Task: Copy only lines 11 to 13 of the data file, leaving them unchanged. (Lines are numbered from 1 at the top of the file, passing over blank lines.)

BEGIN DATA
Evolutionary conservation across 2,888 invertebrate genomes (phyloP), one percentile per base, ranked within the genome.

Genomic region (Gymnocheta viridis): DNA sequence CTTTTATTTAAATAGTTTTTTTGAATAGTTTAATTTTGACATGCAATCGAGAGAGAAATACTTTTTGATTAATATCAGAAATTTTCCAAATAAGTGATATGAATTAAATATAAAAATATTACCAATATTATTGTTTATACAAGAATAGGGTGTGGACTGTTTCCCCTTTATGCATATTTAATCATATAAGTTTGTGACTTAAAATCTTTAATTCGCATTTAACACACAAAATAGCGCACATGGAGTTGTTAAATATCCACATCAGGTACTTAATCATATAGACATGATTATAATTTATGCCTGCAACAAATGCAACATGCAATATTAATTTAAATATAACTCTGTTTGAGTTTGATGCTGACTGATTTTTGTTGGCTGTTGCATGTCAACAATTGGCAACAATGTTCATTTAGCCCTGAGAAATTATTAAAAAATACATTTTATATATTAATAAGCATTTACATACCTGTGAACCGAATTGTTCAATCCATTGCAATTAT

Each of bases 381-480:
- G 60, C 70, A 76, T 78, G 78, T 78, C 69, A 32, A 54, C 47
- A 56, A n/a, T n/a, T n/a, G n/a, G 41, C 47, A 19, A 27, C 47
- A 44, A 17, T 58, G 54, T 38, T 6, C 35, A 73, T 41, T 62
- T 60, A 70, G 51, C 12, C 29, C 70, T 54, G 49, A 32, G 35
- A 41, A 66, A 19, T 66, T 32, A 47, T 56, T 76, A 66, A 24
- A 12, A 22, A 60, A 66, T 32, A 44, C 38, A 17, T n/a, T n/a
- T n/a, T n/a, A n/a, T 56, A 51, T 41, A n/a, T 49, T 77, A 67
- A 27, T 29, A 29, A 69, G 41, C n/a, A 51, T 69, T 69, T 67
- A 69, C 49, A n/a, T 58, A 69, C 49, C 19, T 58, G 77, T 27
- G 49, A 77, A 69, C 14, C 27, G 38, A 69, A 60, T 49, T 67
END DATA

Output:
- A 27, T 29, A 29, A 69, G 41, C n/a, A 51, T 69, T 69, T 67
- A 69, C 49, A n/a, T 58, A 69, C 49, C 19, T 58, G 77, T 27
- G 49, A 77, A 69, C 14, C 27, G 38, A 69, A 60, T 49, T 67